|Articles, History, Media Archive, Politics/Public Policy, United States on 2017-04-16 23:15Z by Steven|
Gwynn Guilford, Reporter
Fake news almost brought down Honest Abe. (Reuters/Molly Riley)
Or at least, that’s what newspapers in 1864 would have had you believe. The charge isn’t true. But this miscegenation hoax still “damn near sank Lincoln that year,” says Heather Cox Richardson, history professor at Boston College.
In February 1864, Lincoln was preparing for a tough re-election campaign amidst a bloody civil war when he and his Republican party were blindsided.
The attack came from Samuel Sullivan Cox, an Ohio congressman from the pro-slavery Democrats, who gave a fiery speech to Congress condemning Republicans for championing the idea that whites and blacks have children together to create a new “American race,” declaring these views to “have been a part of the gospel of abolition for years.”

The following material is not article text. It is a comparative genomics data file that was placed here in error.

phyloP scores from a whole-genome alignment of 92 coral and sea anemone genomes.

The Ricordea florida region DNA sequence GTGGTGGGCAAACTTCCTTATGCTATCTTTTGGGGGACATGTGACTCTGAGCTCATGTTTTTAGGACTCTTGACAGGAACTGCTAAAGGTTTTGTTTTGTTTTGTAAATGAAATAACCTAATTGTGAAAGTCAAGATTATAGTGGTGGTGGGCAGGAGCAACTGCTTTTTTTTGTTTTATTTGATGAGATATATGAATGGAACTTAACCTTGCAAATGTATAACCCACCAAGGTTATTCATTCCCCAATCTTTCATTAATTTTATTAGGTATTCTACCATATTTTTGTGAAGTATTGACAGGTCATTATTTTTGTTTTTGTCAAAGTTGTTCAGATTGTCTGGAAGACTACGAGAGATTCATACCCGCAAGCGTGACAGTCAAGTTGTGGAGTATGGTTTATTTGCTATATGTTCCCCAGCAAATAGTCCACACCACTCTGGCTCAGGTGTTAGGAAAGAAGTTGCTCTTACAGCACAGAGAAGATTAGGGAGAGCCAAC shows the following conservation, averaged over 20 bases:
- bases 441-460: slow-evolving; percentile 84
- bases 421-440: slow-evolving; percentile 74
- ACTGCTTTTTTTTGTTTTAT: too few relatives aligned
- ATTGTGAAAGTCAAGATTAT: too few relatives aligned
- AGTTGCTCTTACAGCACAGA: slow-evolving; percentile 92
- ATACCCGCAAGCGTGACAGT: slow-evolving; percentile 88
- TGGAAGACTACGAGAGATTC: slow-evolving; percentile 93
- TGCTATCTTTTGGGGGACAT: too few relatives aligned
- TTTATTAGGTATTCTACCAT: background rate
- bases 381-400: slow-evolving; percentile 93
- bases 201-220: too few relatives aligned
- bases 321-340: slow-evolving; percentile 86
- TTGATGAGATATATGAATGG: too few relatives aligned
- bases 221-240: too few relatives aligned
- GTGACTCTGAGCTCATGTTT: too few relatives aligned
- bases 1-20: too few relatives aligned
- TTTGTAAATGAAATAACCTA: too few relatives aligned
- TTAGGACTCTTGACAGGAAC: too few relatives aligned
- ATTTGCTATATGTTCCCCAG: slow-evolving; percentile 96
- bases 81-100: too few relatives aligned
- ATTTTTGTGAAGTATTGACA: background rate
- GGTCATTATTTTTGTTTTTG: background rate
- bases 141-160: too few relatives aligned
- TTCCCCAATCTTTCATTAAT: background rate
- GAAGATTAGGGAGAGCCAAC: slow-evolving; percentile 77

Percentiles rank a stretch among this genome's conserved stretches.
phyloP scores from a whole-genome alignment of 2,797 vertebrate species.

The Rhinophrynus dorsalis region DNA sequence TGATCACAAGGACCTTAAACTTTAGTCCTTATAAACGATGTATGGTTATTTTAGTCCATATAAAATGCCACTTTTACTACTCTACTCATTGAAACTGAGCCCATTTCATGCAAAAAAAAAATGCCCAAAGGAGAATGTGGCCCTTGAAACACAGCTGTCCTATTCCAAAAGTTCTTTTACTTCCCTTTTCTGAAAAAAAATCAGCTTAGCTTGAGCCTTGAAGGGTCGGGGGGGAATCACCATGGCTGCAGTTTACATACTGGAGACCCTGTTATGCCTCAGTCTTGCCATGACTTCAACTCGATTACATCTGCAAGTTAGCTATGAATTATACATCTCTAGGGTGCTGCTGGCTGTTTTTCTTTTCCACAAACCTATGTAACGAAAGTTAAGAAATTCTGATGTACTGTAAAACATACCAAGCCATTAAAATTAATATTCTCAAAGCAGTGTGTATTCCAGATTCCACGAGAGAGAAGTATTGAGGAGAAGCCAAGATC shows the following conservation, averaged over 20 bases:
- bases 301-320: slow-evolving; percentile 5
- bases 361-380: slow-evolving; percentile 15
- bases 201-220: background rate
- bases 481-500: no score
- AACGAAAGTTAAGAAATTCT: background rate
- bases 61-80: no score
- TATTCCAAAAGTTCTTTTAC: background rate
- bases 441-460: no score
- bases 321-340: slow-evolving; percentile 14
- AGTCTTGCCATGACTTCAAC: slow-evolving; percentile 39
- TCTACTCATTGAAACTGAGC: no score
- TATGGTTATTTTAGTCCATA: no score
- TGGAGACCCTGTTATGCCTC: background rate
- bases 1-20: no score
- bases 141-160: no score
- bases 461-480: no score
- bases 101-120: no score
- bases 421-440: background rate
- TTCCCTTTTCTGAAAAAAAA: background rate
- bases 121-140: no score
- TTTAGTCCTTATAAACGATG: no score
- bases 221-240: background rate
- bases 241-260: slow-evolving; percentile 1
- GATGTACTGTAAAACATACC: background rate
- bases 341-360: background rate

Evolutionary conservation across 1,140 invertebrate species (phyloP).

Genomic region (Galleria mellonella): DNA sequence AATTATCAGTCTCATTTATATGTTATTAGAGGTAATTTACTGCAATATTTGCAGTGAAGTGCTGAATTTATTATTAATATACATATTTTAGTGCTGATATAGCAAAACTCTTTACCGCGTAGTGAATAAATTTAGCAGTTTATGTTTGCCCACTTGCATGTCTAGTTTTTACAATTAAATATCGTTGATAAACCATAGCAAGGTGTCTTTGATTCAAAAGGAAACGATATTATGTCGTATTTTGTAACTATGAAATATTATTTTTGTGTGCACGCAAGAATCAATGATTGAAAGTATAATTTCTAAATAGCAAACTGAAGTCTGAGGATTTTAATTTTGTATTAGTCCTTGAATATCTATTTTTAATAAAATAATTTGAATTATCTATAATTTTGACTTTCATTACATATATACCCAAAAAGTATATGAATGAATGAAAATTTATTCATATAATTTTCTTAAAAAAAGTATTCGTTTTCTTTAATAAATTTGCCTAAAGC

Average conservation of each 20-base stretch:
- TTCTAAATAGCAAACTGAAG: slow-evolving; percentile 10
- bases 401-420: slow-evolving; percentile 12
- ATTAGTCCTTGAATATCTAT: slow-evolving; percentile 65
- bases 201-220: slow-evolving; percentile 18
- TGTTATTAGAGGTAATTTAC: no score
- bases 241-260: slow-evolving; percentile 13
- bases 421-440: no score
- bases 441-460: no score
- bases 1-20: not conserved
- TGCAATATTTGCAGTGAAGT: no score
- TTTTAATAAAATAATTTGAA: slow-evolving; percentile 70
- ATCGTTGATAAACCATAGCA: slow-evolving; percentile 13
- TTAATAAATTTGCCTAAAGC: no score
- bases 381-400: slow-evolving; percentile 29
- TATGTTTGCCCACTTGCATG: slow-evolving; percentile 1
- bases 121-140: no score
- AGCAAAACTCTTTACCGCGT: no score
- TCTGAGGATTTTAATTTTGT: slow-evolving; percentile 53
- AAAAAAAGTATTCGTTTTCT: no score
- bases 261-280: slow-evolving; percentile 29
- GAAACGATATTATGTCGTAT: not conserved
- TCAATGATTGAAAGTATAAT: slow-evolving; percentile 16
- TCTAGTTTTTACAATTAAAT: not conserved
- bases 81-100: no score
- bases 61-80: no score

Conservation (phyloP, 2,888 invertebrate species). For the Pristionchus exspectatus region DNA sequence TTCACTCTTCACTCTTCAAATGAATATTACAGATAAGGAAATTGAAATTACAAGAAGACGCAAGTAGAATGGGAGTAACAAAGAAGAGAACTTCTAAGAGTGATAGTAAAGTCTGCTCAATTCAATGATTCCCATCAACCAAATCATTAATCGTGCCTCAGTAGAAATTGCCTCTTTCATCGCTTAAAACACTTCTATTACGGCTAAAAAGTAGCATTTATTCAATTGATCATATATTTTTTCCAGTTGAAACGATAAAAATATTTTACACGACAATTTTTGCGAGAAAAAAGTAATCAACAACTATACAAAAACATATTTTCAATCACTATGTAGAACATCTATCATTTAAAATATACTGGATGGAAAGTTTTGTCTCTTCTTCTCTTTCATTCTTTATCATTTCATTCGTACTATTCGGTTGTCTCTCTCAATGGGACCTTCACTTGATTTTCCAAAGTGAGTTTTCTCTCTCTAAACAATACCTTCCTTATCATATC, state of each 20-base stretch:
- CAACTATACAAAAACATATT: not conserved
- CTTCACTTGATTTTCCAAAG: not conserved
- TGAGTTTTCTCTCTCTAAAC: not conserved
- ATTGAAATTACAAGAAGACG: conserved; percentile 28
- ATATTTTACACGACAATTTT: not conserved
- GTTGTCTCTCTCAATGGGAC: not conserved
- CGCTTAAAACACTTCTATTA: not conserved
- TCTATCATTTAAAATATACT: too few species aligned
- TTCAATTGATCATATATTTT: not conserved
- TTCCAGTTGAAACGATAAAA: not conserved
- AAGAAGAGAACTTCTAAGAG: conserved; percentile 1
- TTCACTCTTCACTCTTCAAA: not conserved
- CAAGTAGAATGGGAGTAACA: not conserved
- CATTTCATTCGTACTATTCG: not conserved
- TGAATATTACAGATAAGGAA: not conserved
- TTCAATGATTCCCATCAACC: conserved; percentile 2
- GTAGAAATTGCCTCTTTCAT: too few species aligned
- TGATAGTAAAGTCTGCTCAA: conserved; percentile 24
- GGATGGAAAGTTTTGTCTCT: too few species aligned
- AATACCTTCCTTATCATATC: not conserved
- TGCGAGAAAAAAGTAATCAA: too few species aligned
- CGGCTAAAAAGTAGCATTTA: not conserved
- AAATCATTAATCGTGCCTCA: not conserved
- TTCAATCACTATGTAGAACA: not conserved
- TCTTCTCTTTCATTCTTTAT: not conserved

Democratic papers around the country reprinted the transcript of Cox’s speech. The Republicans’ “disgusting theories” had gone viral.
Cox was citing a 72-page anonymous pamphlet titled “Miscegenation: The Theory of the Blending of the American White Man and Negro” that extolled intermarriage of races and encouraged Republicans to openly endorse this philosophy by adding it to their official party platform…
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